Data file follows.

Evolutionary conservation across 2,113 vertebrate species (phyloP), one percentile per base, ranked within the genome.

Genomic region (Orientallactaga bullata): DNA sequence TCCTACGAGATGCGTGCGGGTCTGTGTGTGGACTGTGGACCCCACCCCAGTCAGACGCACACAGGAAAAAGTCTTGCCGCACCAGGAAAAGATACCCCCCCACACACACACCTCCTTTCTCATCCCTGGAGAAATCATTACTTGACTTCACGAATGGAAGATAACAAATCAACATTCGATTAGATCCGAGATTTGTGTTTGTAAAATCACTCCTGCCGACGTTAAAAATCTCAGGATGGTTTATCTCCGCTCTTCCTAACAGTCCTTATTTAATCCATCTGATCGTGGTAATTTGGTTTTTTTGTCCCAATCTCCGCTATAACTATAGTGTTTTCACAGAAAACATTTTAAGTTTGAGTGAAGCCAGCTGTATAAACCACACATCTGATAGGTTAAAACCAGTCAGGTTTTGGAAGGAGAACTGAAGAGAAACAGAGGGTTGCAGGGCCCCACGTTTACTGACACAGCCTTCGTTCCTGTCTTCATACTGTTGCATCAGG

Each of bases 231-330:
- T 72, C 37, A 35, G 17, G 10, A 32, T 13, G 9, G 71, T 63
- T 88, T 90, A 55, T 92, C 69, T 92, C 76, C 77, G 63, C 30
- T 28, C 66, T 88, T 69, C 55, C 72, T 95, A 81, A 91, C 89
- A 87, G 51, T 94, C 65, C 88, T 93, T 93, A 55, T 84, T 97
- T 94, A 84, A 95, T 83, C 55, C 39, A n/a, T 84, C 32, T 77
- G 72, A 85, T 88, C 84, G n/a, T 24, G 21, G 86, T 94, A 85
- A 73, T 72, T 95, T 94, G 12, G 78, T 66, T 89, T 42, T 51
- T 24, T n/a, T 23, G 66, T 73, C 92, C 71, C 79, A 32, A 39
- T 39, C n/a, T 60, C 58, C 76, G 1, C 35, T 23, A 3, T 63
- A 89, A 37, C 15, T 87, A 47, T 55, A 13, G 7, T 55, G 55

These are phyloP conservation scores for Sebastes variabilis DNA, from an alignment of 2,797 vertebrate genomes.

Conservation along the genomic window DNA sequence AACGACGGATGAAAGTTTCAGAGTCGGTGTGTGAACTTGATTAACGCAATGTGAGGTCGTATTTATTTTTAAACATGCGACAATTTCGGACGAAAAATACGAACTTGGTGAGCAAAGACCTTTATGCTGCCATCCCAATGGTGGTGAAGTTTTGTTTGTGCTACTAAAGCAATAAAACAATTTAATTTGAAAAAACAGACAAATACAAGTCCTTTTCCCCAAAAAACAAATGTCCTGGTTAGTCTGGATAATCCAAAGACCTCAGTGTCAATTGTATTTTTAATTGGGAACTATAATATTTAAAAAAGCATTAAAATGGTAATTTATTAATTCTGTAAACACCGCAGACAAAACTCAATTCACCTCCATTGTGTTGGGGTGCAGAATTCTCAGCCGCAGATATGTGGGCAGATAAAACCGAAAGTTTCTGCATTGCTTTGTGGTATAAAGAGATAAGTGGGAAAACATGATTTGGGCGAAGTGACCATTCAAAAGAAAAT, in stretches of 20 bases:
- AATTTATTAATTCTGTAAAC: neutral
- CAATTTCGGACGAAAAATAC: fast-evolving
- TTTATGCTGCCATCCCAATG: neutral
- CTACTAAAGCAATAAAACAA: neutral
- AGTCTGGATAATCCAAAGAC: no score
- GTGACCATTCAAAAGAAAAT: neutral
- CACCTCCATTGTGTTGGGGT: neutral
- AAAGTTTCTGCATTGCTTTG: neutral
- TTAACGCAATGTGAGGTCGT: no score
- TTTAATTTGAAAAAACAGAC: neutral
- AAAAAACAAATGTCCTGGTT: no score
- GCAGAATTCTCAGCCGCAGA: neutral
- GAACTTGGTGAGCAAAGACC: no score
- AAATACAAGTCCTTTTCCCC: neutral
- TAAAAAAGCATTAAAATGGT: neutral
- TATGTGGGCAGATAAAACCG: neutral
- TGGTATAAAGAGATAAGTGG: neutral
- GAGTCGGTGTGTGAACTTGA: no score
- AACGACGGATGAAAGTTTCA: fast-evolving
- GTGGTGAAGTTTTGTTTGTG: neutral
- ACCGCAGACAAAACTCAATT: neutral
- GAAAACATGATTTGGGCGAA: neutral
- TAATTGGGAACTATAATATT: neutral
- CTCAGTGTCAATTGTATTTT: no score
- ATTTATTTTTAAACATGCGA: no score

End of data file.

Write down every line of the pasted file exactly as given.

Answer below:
Evolutionary conservation across 2,113 vertebrate species (phyloP), one percentile per base, ranked within the genome.

Genomic region (Orientallactaga bullata): DNA sequence TCCTACGAGATGCGTGCGGGTCTGTGTGTGGACTGTGGACCCCACCCCAGTCAGACGCACACAGGAAAAAGTCTTGCCGCACCAGGAAAAGATACCCCCCCACACACACACCTCCTTTCTCATCCCTGGAGAAATCATTACTTGACTTCACGAATGGAAGATAACAAATCAACATTCGATTAGATCCGAGATTTGTGTTTGTAAAATCACTCCTGCCGACGTTAAAAATCTCAGGATGGTTTATCTCCGCTCTTCCTAACAGTCCTTATTTAATCCATCTGATCGTGGTAATTTGGTTTTTTTGTCCCAATCTCCGCTATAACTATAGTGTTTTCACAGAAAACATTTTAAGTTTGAGTGAAGCCAGCTGTATAAACCACACATCTGATAGGTTAAAACCAGTCAGGTTTTGGAAGGAGAACTGAAGAGAAACAGAGGGTTGCAGGGCCCCACGTTTACTGACACAGCCTTCGTTCCTGTCTTCATACTGTTGCATCAGG

Each of bases 231-330:
- T 72, C 37, A 35, G 17, G 10, A 32, T 13, G 9, G 71, T 63
- T 88, T 90, A 55, T 92, C 69, T 92, C 76, C 77, G 63, C 30
- T 28, C 66, T 88, T 69, C 55, C 72, T 95, A 81, A 91, C 89
- A 87, G 51, T 94, C 65, C 88, T 93, T 93, A 55, T 84, T 97
- T 94, A 84, A 95, T 83, C 55, C 39, A n/a, T 84, C 32, T 77
- G 72, A 85, T 88, C 84, G n/a, T 24, G 21, G 86, T 94, A 85
- A 73, T 72, T 95, T 94, G 12, G 78, T 66, T 89, T 42, T 51
- T 24, T n/a, T 23, G 66, T 73, C 92, C 71, C 79, A 32, A 39
- T 39, C n/a, T 60, C 58, C 76, G 1, C 35, T 23, A 3, T 63
- A 89, A 37, C 15, T 87, A 47, T 55, A 13, G 7, T 55, G 55

These are phyloP conservation scores for Sebastes variabilis DNA, from an alignment of 2,797 vertebrate genomes.

Conservation along the genomic window DNA sequence AACGACGGATGAAAGTTTCAGAGTCGGTGTGTGAACTTGATTAACGCAATGTGAGGTCGTATTTATTTTTAAACATGCGACAATTTCGGACGAAAAATACGAACTTGGTGAGCAAAGACCTTTATGCTGCCATCCCAATGGTGGTGAAGTTTTGTTTGTGCTACTAAAGCAATAAAACAATTTAATTTGAAAAAACAGACAAATACAAGTCCTTTTCCCCAAAAAACAAATGTCCTGGTTAGTCTGGATAATCCAAAGACCTCAGTGTCAATTGTATTTTTAATTGGGAACTATAATATTTAAAAAAGCATTAAAATGGTAATTTATTAATTCTGTAAACACCGCAGACAAAACTCAATTCACCTCCATTGTGTTGGGGTGCAGAATTCTCAGCCGCAGATATGTGGGCAGATAAAACCGAAAGTTTCTGCATTGCTTTGTGGTATAAAGAGATAAGTGGGAAAACATGATTTGGGCGAAGTGACCATTCAAAAGAAAAT, in stretches of 20 bases:
- AATTTATTAATTCTGTAAAC: neutral
- CAATTTCGGACGAAAAATAC: fast-evolving
- TTTATGCTGCCATCCCAATG: neutral
- CTACTAAAGCAATAAAACAA: neutral
- AGTCTGGATAATCCAAAGAC: no score
- GTGACCATTCAAAAGAAAAT: neutral
- CACCTCCATTGTGTTGGGGT: neutral
- AAAGTTTCTGCATTGCTTTG: neutral
- TTAACGCAATGTGAGGTCGT: no score
- TTTAATTTGAAAAAACAGAC: neutral
- AAAAAACAAATGTCCTGGTT: no score
- GCAGAATTCTCAGCCGCAGA: neutral
- GAACTTGGTGAGCAAAGACC: no score
- AAATACAAGTCCTTTTCCCC: neutral
- TAAAAAAGCATTAAAATGGT: neutral
- TATGTGGGCAGATAAAACCG: neutral
- TGGTATAAAGAGATAAGTGG: neutral
- GAGTCGGTGTGTGAACTTGA: no score
- AACGACGGATGAAAGTTTCA: fast-evolving
- GTGGTGAAGTTTTGTTTGTG: neutral
- ACCGCAGACAAAACTCAATT: neutral
- GAAAACATGATTTGGGCGAA: neutral
- TAATTGGGAACTATAATATT: neutral
- CTCAGTGTCAATTGTATTTT: no score
- ATTTATTTTTAAACATGCGA: no score